Both the Giants (1925-55) and the Jets (1960-63) used to play at the Polo Grounds. So did the baseball Giants (1890-1957), the Yankees (1913-22) and the Mets (1962-63). 155th Street & 8th Avenue in Upper Manhattan. D train to 155th Street. Definitely visit in daylight only.
The original Yankee Stadium, the former home of the Yankees (1923-2008) and the Giants (1956-73), was on the south side of 161st Street at River Avenue. The new Stadium is on the north side. D or 4 train to 161st Street.
Shea Stadium, the former home of the Mets (1964-2008) and Jets (1964-83), and where the Yankees played while the old Yankee Stadium was being renovated (1974-75), was in Flushing Meadow, Queens, just to the west of the new Mets ballpark, Citi Field. 7 train to Mets-Willets Point. The Giants played 1 season there, 1975.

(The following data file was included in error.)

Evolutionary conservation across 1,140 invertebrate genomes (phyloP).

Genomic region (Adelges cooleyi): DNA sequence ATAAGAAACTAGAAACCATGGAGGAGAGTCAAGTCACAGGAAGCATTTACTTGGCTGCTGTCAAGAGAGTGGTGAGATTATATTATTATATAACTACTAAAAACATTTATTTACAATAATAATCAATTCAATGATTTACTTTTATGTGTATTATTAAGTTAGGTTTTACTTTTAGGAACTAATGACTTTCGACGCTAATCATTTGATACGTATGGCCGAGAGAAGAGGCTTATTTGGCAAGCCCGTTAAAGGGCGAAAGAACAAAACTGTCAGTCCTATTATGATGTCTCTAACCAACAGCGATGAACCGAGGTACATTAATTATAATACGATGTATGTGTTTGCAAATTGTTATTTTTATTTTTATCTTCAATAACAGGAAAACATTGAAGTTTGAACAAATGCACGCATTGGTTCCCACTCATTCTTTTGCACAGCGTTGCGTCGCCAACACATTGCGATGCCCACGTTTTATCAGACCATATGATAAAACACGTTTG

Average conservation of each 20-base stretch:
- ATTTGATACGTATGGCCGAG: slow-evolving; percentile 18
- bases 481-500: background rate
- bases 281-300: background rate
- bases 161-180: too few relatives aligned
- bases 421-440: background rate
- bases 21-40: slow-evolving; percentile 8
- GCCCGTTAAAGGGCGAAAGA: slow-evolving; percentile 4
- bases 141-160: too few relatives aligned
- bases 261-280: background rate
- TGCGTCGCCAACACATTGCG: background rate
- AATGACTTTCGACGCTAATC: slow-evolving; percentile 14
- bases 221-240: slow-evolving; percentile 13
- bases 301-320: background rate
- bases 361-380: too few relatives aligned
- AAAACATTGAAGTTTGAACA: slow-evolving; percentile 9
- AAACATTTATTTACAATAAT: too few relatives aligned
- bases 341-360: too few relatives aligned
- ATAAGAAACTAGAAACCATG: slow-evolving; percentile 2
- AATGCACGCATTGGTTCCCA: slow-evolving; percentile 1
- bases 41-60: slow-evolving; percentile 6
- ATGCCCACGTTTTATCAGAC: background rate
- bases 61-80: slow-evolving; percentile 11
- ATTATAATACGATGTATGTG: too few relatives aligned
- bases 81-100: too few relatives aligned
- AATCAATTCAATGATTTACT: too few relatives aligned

The Meadowlands complex, home to the Giants since 1976, the Jets since 1984, the Devils from 1982 to 2007 and the Nets from 1981 to 2010, is accessible by New Jersey Transit rail, but only on football games days. Otherwise, you'll have to take the New Jersey Transit 320 bus from Port Authority.
Now, the Nets play at the Barclays Center in Brooklyn, and the Islanders will join them there for the 2015-16 season. 620 Atlantic Avenue & Flatbush Avenue. 2, 3, 4, 5, D, N or R train to Atlantic Avenue.
The Giants played half of 1973 and all of 1974 at the Yale Bowl in New Haven, Connecticut. Metro-North from Grand Central to New Haven, then walk from Union Station to Chapel Street, and take the F bus.
The Islanders will play 1 more season before moving to Brooklyn at the Nassau Coliseum. The Nets also played their best years (1971-77) there. 1255 Hempstead Turnpike in Hempstead (the mailing address is Uniondale). Long Island Rail Road (LIRR) from Penn Station to Hempstead Terminal, then transfer to N70, N71 or N72 bus.